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Our holdings include hundreds of glass and film negatives/transparencies that we've scanned ourselves; in addition, many other photos on this site were extracted from reference images (high-resolution tiffs) in the Library of Congress research archive. (To query the database click here.) They are adjusted, restored and reworked by your webmaster in accordance with his aesthetic sensibilities before being downsized and turned into the jpegs you see here. All of these images (including "derivative works") are protected by copyright laws of the United States and other jurisdictions and may not be sold, reproduced or otherwise used for commercial purposes without permission.

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[REV 25-NOV-2014]

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A Penny a Pound: 1910

A Penny a Pound: 1910

March 1910. Buffalo, New York. "Antonio Martina, 53 Carolina Street. 11 years old last summer. Attends School No. 1. He and a 13-year-old sister worked in sheds of Ellis-Canning Factory, Brant, N.Y., snipping beans at 1 cent a pound. Left for the country in May, returned late in September, losing about 7 weeks of school. He sells papers reluctantly." Photo by Lewis Wickes Hine. View full size.

On Shorpy:
Today's Top 5

Story of Antonio Martina, of Buffalo

Joe Manning again, from the Lewis Hine Project. I have completed my story of Antonio (Anthony) Martina. He was adored by his grandson, whom I interviewed. He worked for the Iroquois Gas Company for 45 years, and lived a long time. You can see my entire story, including many photos of Anthony and his family, at this link.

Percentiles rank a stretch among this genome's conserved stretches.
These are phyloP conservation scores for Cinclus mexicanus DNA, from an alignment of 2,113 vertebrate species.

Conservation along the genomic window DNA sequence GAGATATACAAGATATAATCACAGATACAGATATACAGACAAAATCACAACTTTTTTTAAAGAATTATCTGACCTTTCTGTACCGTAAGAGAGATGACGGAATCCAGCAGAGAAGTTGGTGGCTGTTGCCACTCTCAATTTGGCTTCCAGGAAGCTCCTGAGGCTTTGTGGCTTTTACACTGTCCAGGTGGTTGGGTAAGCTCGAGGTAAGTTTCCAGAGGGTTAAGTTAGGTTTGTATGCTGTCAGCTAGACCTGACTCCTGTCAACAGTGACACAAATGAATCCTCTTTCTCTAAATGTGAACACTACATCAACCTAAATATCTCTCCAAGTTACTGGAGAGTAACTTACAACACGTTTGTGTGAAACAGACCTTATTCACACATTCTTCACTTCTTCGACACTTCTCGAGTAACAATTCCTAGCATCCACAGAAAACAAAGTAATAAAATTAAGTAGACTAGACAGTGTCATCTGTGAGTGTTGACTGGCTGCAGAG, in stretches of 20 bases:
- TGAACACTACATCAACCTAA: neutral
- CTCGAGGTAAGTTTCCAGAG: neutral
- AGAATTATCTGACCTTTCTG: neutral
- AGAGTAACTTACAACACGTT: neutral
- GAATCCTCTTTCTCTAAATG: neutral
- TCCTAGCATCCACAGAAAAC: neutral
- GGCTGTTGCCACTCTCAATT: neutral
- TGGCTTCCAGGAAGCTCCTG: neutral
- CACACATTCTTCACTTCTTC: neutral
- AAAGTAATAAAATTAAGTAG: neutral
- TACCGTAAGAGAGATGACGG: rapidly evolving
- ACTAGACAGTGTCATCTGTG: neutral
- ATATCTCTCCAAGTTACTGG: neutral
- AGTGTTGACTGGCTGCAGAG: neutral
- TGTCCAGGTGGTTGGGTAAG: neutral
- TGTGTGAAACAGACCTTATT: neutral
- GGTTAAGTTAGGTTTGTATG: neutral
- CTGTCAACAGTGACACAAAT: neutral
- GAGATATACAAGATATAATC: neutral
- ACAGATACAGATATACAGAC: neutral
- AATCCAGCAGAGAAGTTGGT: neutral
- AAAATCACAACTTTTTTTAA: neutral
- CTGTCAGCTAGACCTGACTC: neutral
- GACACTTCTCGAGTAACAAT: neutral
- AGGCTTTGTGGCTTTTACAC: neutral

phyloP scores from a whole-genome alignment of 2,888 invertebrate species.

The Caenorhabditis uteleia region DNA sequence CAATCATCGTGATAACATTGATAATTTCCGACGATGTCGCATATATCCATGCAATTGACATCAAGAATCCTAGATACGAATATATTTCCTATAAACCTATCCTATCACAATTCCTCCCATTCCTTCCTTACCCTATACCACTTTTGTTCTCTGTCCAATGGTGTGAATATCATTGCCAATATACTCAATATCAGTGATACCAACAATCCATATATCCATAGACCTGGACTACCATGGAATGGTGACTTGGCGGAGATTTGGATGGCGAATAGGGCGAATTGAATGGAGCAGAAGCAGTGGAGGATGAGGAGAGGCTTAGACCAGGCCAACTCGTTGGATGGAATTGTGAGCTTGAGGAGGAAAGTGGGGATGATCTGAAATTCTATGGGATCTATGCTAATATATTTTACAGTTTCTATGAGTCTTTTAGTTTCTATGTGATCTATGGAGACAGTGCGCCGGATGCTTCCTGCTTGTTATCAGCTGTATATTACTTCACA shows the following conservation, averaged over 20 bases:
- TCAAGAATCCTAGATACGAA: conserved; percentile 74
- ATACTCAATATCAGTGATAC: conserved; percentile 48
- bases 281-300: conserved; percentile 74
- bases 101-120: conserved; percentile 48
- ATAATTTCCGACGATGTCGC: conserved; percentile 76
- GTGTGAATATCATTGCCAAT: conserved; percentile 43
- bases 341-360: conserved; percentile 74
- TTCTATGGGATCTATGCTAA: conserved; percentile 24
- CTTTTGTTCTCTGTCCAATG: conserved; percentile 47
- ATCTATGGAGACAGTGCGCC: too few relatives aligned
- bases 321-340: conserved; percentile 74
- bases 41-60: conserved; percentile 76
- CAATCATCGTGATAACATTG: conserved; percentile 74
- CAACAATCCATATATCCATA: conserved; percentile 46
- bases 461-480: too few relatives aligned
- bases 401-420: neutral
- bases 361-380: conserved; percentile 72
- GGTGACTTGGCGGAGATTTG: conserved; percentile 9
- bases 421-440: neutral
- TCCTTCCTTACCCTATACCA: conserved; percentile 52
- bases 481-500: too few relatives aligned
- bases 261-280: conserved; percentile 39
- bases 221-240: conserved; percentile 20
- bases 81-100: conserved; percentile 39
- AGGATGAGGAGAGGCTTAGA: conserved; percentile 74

One hand bigger?

Is his right arm longer and right hand larger than his left? Would this be due to his snipping beans all day, probably with his right hand?

A Penny a Pound: 1910

Joe Manning again. I just talked with Anthony Martina's grandson, who was excited to hear about the photograph. I will notify Shorpy when I put the story together.

Lewis Hine continued a great tradition.

Fifty or so years earlier Henry Mayhew attempted to catalogue the lowest reaches of the poorer clases in "London Labour and the London Poor." This photograph is the closest I have seen to the the hand engravings which illustrate Mayhew's book, some of which were taken from early photographs. Mayhew's work had a great influence on the Victorian social reformers, including Dickens.

"The Boy Crossing Sweepers" is shown below.

A Penny a Pound: 1910

This is Joe Manning, of the Lewis Hine Project. Anthony A. Martina was born July 2, 1897, and died in Buffalo in January of 1986. His wife Sylvia died in Buffalo on September 29, 1989. According to the 1940 census, he had three children, Robert, James and Sylvia. Robert died in Buffalo on December 7, 2002. I have been unable to find any information on the whereabouts of the other two children. According to the Buffalo city directories and the WWI draft records, Anthony worked for the Iroquois Natural Gas Company from at least 1918 to 1956. I haven't been able to obtain obituaries for Anthony, his wife, or son Robert.

Here a kid, there a kid

The place is crawling with toddlers, one waiting to pounce (on the extreme right) and at least two in the window. With no T.V. I guess they had no entertainment.

Very Short Childhood

My Grandfather was born in 1899, very near Buffalo, and he lived to see three centuries! He was lucky to work for his family business, instead of going off to work as did this young boy.
I grew up in East Aurora NY. Wonder if you Shorpy Gentleman have any old photos from that interesting Western NY Town?

SHORPY HISTORICAL PHOTO ARCHIVE | History in HD is a vintage photo archive featuring thousands of high-definition images from the 1850s to 1960s. (Available as fine-art prints from the Shorpy Archive.) The site is named after Shorpy Higginbotham, a teenage coal miner who lived 100 years ago.

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